Tn Emen who laid the foundations of the Inquisition in Languedoc had before them an apparently hopeless task. The whole organization and procedure of the institution were to be developed as experience might dictate and without precedents for guidance. Their uncertain and undefined powers were to be exercised under peculiar difficulties. Heresy was everywhere and aU-pervading. A a unknown but certainly large portion of the population was addicted to Catharism or Waldensianism, while even the orthodox could not, for the most part, be rehed upon for sympathy or aid. Practical toleration had existed for so many generations, and so many families had heretic members, that the population at large was yet to be educated in the holy horror of doctrinal aberrations. National feeling, moreover, and the memory of common wrongs suffered dui ing twenty years of bitter contest with invading soldiers of the Cross, during which Cathoho and Catharan had stood side by side in defence of the fatherland, had created the strongest bonds of sympathy between the different sects. In the cities the magistrates were, if not heretics, inclined to toleration and jealous of their municipal rights and liberties. Throughout the country many powerful nobles were avowedly or secretly heretics, and Raymond of Toulouse himself was regarded aa little better than a II.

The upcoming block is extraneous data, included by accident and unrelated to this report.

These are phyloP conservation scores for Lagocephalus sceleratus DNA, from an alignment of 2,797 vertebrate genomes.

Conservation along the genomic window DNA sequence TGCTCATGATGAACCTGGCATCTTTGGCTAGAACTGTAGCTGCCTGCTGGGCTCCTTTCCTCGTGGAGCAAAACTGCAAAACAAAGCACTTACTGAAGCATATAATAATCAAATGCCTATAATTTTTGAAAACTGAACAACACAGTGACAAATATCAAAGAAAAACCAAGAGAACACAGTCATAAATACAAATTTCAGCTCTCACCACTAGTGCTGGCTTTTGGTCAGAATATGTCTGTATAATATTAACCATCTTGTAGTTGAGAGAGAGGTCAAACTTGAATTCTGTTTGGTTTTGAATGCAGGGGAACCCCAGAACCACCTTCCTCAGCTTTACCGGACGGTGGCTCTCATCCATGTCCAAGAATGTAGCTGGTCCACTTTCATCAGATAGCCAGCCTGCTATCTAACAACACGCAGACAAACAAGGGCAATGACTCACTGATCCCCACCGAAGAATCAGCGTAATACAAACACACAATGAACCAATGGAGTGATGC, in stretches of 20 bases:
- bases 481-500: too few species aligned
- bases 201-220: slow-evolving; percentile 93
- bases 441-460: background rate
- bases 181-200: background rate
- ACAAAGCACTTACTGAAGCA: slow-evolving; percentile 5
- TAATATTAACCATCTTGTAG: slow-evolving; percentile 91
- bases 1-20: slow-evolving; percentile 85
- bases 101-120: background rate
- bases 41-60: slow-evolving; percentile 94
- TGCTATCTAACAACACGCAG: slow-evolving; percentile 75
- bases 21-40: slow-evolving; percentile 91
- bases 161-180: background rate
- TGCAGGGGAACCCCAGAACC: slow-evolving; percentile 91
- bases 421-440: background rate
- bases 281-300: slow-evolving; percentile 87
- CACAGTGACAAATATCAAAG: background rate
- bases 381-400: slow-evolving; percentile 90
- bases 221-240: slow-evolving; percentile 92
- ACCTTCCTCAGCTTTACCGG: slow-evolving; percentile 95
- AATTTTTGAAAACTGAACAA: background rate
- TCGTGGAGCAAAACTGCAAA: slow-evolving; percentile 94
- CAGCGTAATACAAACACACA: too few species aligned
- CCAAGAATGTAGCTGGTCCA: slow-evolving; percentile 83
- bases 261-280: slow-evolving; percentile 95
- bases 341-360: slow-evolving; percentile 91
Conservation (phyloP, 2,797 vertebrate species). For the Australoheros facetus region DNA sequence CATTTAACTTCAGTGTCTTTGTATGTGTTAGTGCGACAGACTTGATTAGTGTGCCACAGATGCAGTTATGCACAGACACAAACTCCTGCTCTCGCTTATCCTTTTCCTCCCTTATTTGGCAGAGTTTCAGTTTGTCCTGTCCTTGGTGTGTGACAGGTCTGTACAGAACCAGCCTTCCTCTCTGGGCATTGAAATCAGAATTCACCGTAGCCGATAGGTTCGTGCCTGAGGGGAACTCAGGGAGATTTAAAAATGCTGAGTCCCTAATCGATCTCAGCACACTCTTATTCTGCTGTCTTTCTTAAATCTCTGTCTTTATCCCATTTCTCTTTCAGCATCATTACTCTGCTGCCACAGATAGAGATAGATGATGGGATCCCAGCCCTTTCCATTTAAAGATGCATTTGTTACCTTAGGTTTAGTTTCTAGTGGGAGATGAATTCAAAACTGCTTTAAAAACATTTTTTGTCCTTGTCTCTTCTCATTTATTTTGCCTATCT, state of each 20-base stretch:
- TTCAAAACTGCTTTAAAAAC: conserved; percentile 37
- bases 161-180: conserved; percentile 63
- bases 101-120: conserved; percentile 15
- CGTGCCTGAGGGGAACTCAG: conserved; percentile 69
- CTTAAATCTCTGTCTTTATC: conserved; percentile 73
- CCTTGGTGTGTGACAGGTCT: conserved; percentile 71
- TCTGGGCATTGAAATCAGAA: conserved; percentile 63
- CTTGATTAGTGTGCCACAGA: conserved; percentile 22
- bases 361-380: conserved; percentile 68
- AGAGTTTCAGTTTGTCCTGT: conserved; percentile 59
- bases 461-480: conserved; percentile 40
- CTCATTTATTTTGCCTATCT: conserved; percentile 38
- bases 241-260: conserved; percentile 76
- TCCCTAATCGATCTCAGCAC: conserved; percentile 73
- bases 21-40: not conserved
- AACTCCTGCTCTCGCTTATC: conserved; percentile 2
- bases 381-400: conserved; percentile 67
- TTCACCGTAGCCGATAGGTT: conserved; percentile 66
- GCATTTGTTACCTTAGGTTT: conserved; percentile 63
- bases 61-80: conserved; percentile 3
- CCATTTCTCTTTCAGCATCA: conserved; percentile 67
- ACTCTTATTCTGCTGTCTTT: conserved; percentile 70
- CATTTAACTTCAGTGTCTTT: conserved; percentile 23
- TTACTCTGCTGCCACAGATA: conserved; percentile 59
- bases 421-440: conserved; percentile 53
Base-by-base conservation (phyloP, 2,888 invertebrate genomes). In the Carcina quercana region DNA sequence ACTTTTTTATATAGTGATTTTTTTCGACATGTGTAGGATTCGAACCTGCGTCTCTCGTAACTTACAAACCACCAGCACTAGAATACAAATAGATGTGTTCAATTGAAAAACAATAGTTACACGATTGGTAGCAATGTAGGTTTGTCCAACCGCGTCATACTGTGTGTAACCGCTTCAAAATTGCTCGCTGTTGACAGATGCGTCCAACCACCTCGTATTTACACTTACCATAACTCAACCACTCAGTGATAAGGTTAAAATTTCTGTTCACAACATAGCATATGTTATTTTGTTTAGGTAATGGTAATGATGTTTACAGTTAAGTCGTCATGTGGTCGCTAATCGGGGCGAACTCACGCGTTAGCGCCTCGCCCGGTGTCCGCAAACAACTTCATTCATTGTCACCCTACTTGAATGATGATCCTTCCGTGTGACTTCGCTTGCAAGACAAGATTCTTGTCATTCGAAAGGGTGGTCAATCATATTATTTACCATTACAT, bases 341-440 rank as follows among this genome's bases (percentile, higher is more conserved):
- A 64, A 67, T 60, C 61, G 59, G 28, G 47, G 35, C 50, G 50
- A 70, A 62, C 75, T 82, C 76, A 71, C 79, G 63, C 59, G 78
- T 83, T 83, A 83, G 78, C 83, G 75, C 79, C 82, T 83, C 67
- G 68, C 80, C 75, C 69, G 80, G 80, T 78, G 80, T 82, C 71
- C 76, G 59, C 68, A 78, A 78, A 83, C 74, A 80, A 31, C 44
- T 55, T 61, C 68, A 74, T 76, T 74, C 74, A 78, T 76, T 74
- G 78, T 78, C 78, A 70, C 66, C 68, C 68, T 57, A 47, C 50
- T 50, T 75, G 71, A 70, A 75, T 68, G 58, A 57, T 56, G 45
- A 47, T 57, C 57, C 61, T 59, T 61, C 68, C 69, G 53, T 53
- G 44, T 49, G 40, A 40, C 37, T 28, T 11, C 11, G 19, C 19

(Typographical errors above are due to OCR software and don't occur in the book.)
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